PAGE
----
External data can be expensive, as pointed out last month (July) by McKinsey, but its use can strengthen an organisation’s own data resources, bringing a wider understanding of the market that makes for better decision-making. An organisation can combine internal and external sources as it evolves to best suits its needs.

The gains from this hybrid approach are tangible and come as enhanced sales, improved products, better finances and more targeted marketing, supplying a better service that boosts satisfaction levels and leads to improved relationships.

Automation and AI

No discussion of future-proofing can take place without consideration of robotic process automation (RPA) and artificial intelligence (AI). RPA automates the hugely repetitive manual tasks in credit management that involve collection and collation of masses of data and divert skilled employees from more valuable work.

AI, however, is the group of technologies with more far-reaching potential, making smart use of all available data. It links everything from CRM and ERP system data, to all the cogs in the order-to-cash process. This includes linking accounts receivables management with data about customer acceptance and e-invoicing. AI integrates these processes, transforming efficiency and delivering new insights through its analytical power. For finance departments it will also link with recognised parties that provide credit information, as well as payment service-providers and an automatic payment processing solution.

This, however, is only the starting point. AI’s predictive capabilities help minimise non-payment risk, support the forecasting of cashflow and advise on follow-up actions. This includes, for example, whether individual customers will respond better to phone calls, or when there is no alternative to commencement of collection proceedings.

Marieke Saeij

Marieke Saeij

Using individual insights based on consumer history, AI can even help identify the best time to contact specific customers. This will this dramatically improve operational efficiency and if customers are approached in the right way, at the right time, will enhance relationships and bolster retention.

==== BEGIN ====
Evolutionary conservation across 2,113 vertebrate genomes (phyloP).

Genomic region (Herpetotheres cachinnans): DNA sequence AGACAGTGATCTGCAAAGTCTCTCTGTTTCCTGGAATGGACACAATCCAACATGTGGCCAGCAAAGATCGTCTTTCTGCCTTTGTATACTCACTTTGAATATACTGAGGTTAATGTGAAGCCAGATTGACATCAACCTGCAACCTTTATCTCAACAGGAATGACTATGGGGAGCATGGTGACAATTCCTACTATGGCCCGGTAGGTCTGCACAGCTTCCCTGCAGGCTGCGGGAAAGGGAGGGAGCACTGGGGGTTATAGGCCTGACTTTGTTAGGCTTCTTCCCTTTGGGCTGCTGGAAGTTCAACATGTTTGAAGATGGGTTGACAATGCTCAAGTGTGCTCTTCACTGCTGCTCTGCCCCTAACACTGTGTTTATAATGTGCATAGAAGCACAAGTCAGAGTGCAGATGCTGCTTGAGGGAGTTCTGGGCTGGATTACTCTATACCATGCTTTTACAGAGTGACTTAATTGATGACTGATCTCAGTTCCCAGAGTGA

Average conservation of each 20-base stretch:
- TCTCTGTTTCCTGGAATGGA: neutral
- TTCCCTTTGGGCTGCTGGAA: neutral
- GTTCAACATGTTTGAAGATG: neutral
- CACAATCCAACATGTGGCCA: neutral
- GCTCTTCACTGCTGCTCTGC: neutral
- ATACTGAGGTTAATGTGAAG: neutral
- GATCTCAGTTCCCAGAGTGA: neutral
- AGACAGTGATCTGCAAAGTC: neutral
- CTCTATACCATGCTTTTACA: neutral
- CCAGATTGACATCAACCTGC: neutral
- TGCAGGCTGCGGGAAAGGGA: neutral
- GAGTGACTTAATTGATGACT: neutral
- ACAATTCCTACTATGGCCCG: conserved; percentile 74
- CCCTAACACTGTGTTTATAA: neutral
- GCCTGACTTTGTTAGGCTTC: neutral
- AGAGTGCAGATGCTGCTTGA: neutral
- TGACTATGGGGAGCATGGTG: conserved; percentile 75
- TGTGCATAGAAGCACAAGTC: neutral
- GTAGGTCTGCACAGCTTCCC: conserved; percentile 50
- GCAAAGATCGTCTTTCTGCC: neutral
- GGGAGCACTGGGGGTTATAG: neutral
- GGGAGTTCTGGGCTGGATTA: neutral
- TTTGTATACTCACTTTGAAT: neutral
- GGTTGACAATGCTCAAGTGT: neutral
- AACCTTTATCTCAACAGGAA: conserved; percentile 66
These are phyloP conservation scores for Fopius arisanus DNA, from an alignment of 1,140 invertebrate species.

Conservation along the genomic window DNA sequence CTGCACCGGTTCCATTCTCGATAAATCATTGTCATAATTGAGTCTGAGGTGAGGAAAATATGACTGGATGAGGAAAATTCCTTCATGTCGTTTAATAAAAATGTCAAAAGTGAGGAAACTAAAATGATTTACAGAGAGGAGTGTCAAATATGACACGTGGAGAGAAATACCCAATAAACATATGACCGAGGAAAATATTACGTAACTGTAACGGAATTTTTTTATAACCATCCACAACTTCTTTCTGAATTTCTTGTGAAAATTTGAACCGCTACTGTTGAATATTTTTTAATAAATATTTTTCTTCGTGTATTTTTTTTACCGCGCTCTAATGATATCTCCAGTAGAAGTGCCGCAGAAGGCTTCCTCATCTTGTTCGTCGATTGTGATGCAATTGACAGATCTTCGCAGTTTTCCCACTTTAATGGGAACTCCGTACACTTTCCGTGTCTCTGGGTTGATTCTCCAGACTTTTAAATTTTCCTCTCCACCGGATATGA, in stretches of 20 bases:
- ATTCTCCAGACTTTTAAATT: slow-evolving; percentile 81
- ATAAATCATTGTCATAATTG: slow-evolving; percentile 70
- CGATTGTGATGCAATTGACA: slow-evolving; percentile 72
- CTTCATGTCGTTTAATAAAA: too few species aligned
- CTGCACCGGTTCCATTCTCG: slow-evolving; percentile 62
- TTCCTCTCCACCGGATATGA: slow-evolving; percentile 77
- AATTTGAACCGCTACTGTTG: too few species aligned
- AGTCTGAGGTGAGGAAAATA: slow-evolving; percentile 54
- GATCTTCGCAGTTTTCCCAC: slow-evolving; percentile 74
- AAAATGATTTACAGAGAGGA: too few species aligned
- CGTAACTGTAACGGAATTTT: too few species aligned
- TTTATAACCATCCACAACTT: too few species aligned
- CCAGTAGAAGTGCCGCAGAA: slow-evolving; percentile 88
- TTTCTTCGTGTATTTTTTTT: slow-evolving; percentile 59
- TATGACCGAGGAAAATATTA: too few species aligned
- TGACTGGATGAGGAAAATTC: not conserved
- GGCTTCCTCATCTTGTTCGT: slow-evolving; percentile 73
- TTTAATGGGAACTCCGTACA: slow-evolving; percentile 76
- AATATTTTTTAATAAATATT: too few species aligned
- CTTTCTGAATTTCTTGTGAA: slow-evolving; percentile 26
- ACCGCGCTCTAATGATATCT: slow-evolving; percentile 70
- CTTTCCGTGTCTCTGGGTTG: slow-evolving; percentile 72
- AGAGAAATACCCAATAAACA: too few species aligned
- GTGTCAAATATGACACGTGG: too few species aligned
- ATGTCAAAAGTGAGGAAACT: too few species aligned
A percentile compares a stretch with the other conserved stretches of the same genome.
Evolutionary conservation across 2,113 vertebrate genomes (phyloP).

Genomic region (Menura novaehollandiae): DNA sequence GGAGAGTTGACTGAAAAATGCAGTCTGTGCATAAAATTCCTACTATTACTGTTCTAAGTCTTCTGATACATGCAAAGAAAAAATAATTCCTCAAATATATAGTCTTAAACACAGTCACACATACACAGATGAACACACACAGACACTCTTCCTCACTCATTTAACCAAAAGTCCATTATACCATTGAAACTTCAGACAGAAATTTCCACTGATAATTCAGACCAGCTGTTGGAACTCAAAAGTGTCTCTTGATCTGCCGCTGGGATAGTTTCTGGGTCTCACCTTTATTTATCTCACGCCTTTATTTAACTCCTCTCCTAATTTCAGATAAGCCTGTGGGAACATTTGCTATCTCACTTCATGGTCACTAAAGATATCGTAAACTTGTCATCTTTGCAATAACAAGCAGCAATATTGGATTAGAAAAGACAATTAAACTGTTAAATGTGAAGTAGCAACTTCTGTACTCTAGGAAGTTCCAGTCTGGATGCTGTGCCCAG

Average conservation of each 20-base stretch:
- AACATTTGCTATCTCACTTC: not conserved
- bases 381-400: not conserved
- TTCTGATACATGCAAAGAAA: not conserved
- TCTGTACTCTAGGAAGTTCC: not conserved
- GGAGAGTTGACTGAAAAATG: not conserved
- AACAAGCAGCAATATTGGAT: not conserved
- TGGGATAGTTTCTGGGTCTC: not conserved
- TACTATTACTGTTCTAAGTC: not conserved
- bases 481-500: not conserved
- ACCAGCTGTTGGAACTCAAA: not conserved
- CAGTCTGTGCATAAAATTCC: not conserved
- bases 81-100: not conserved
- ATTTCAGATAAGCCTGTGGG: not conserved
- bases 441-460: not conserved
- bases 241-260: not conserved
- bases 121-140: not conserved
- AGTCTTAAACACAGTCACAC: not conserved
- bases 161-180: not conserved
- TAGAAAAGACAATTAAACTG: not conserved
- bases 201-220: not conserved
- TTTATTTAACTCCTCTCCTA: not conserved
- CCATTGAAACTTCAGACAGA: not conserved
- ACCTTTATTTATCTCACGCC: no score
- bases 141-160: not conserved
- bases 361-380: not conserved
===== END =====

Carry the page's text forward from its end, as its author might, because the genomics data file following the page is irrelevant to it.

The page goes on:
The personal touch

Although the future of credit management will hinge on effective implementation of the right technology, the importance of personal relationships must not be neglected. A future in which all contact with customers is automated will soon become unprofitable in credit management, where personal relationships are all-important.

It must be recognised that no two customers are the same and each needs to be taken on their own terms. Although data provides insight into overall payment patterns, it does not reflect the totality of the relationship with the customer. A credit manager, for example, might know that a single call is all it takes to trigger payment from a certain customer. Yet as much as AI will achieve, it still lacks the emotional intelligence to pick up on these kinds of nuances and subtle differences in character that make a difference.

This matters because customers will soon switch providers when service-levels drop or if they start to feel they are just being treated as a number.

One of the ironies, however, is that if an organisation has the right credit management solution, it will understand more about the customer and have a firmer basis for effective person-to-person interaction. If you know more about a customer, saying the right things to obtain the outcome you want is easier. This means finance professionals need to adopt a hybrid approach that combines the best data-driven tools with a heavy degree of personal involvement. This is the most reliable way of ensuring optimal performance, profitability and customer satisfaction.


There is nothing more fundamental to business than getting paid, but times are changing and data-driven credit management is undoubtedly the future. There can hardly be any argument about it. Basing decisions on data insights generates far better outcomes, delivers a substantial edge on competitors and injects agility into a team.

If another global wave of virus-outbreaks or other sudden disruptions strike the world economy, organisations need to be as agile as possible, ready to meet the challenges with credit management that is already future-proof. That requires becoming data-driven and the adoption of proven automation and AI. Yet reliance on technology alone will not guarantee success. Organisations must continue to recognise the importance of human interaction with customers, who may want to see a face or hear a voice when times are tough.

Alongside the implementation of solutions that deliver results quickly and cost-effectively, organisations need a hybrid approach, that uses the best of the conventional world and adapts it to the data-driven future.